The constructive trust is a powerful weapon that plaintiffs can use against defendants who have breached their fiduciary duties or committed fraud. In one Texas case, the court of appeals actually affirmed the trial court’s award to the plaintiffs of all the assets in the business owned by the defendant who breached his fiduciary duties and committed fraud. Bright v. Addison, 171 S.W.3d 588, 595 (Tex. App.—Dallas 2005, pet. denied) .
In the Bright case, supra, Plaintiffs sued their attorney, Bright, and his law firm(s) for usurping a business opportunity to manage a casino in Aruba. Plaintiffs also sued the Aruban corporation set up by Bright to manage the casino. The factual record of the case is limited, but apparently, Plaintiffs were in the casino business and hired Bright to perform legal work related to Plaintiffs’ business operations. In connection with Bright’s representation of Plaintiffs, he allegedly learned of an opportunity to manage a casino in Aruba and did not disclose this opportunity to Plaintiffs Instead, Bright took advantage of this opportunity for himself by setting up his own corporation to manage the Aruba casino.
Plaintiffs later learned about Bright’s alleged misdeeds and sued Bright and his law firms for usurping this business opportunity. Plaintiff’s alleged causes of action against Defendants including for breach of fiduciary duty, fraud and tortious interference with a prospective contract. Plaintiffs requested that the trial court impose a constructive trust upon the assets of Bright’s corporation used to manage the Aruba casino, and also requested that the trial court award Plaintiffs lost profits and punitive damages against Defendants. Plaintiffs prevailed at trial and the Defendants appealed.
The court of appeals held that there was legally and factually sufficient evidence to show that Bright was Plaintiffs’ attorney so that Bright owed Plaintiffs a fiduciary duty of full disclosure. Bright had a duty to disclose the opportunity to Plaintiffs to manage the Aruba casino and intentionally chose not to disclose this opportunity to them. There was sufficient evidence to uphold the trial court’s determination that Bright breached his fiduciary duty, committed fraud and committed tortious interference.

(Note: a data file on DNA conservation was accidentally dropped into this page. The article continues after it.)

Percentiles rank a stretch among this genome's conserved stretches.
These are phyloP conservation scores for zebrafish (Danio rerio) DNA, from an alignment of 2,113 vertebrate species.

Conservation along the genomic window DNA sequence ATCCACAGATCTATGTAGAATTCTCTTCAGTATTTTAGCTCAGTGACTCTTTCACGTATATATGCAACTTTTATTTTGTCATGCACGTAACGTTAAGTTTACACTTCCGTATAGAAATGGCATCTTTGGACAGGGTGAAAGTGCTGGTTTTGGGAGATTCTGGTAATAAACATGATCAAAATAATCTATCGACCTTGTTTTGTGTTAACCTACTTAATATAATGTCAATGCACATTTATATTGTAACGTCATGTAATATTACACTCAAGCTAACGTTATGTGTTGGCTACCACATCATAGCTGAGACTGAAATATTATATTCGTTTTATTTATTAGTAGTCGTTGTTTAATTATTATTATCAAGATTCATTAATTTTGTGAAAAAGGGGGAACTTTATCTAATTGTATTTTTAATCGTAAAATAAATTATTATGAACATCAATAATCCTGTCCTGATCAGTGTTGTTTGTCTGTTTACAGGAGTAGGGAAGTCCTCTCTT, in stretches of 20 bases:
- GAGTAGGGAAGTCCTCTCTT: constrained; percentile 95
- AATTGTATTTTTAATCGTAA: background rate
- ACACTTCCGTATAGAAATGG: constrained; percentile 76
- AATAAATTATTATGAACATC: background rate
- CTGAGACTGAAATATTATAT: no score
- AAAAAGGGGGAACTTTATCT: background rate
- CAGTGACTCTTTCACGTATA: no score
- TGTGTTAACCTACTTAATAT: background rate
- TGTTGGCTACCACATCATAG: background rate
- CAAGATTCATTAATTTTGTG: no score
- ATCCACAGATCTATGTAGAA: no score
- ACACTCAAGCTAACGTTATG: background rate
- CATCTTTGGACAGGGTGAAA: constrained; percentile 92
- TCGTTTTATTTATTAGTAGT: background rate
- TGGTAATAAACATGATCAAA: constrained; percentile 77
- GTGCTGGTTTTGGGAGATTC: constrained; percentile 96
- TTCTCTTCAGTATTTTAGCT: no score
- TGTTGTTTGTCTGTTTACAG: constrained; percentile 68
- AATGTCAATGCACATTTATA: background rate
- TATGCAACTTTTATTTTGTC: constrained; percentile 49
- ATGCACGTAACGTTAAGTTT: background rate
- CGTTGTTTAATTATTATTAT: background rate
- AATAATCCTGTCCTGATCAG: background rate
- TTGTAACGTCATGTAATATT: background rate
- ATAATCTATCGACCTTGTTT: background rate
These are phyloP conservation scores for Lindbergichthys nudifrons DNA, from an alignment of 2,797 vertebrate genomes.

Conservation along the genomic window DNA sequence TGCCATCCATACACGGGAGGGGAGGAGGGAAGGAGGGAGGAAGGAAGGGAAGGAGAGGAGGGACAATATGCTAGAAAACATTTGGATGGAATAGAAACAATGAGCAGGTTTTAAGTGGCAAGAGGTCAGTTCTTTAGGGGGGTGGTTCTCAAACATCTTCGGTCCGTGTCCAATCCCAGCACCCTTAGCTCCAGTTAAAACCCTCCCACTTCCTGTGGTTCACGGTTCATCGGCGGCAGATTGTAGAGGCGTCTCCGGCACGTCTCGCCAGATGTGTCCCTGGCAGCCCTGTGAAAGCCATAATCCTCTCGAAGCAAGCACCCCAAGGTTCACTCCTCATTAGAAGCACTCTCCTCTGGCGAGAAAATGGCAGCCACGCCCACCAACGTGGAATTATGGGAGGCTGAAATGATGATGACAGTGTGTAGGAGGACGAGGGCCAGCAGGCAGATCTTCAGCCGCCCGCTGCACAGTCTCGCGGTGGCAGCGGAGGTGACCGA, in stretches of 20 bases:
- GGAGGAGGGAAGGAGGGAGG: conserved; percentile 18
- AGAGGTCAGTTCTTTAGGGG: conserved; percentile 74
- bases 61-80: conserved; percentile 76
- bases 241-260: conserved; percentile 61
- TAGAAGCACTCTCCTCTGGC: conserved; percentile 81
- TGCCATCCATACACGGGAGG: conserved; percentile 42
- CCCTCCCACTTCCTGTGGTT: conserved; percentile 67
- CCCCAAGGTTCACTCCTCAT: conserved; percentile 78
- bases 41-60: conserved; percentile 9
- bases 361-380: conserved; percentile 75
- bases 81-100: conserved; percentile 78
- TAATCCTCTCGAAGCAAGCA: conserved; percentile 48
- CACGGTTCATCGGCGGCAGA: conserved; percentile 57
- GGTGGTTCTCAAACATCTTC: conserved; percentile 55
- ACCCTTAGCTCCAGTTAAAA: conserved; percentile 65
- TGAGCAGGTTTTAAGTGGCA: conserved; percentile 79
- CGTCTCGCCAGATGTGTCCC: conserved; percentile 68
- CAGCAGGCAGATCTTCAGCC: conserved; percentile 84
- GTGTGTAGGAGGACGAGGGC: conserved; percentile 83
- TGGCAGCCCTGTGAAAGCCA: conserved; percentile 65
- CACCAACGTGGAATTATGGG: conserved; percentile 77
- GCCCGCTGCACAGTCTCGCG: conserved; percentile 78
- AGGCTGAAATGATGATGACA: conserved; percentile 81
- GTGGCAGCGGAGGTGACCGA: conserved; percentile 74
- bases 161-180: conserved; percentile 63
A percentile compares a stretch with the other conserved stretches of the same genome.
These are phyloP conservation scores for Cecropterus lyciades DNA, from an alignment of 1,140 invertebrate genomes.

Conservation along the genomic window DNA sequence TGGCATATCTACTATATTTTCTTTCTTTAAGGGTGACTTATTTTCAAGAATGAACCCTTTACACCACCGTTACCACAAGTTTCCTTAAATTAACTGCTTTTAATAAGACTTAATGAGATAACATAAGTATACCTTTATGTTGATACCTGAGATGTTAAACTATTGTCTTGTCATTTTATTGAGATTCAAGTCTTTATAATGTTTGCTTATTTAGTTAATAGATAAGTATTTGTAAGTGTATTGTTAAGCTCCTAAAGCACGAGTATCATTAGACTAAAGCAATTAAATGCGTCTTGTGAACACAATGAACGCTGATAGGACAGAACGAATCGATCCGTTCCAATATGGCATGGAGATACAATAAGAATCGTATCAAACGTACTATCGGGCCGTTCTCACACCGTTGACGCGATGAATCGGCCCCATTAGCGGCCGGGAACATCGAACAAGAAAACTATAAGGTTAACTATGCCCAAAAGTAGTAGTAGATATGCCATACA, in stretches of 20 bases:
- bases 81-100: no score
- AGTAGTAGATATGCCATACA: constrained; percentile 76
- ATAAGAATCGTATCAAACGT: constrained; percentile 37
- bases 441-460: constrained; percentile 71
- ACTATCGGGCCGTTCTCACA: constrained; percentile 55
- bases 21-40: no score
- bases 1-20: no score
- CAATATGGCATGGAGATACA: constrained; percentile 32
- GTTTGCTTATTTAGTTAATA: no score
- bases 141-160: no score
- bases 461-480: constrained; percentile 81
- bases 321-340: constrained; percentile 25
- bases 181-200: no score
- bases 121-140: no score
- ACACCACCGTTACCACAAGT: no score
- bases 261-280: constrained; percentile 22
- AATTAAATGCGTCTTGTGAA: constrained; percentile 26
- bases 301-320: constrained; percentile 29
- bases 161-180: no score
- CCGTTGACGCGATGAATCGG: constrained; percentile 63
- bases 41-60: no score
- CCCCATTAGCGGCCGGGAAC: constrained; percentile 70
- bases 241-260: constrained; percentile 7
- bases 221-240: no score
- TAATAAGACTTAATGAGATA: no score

The court of appeals also affirmed the trial court’s ruling that a constructive trust should be imposed in favor of Plaintiffs upon all the assets of the Aruban corporation set up by Defendant Bright to manage the Aruba casino. The court of appeals held that breach of fiduciary duty and fraud are grounds for imposing a constructive trust and the trial court did not abuse its discretion in imposing the constructive trust.
Defendants also challenged the trial court’s award of lost profits. Defendants grounds for appeal on this issue included that Plaintiff’s expert CPA was not qualified to testify as to lost profits. The Court found that the trial court did not abuse its discretion in finding that the CPA who had extensive experience in valuing casinos was qualified to testify. The court also upheld the trial court’s award of punitive damages against the Defendants.
In conclusion, Texas courts have the authority to award both equitable relief and damages against parties committing breach of fiduciary duty or fraud. One of the available equitable remedies is the imposition of a constructive trust upon assets that are obtained as a result a breach of fiduciary duty or fraud. As can be seen from the Bright case, this remedy can be harsh and extensive. Typically, an expert will need to be hired to trace the assets upon which the plaintiff seeks the imposition of the constructive trust as well as to support an award of lost profits. If the expert is qualified, and the plaintiff proves his case, a defendant may lose everything tainted by the breach of fiduciary duty or fraud.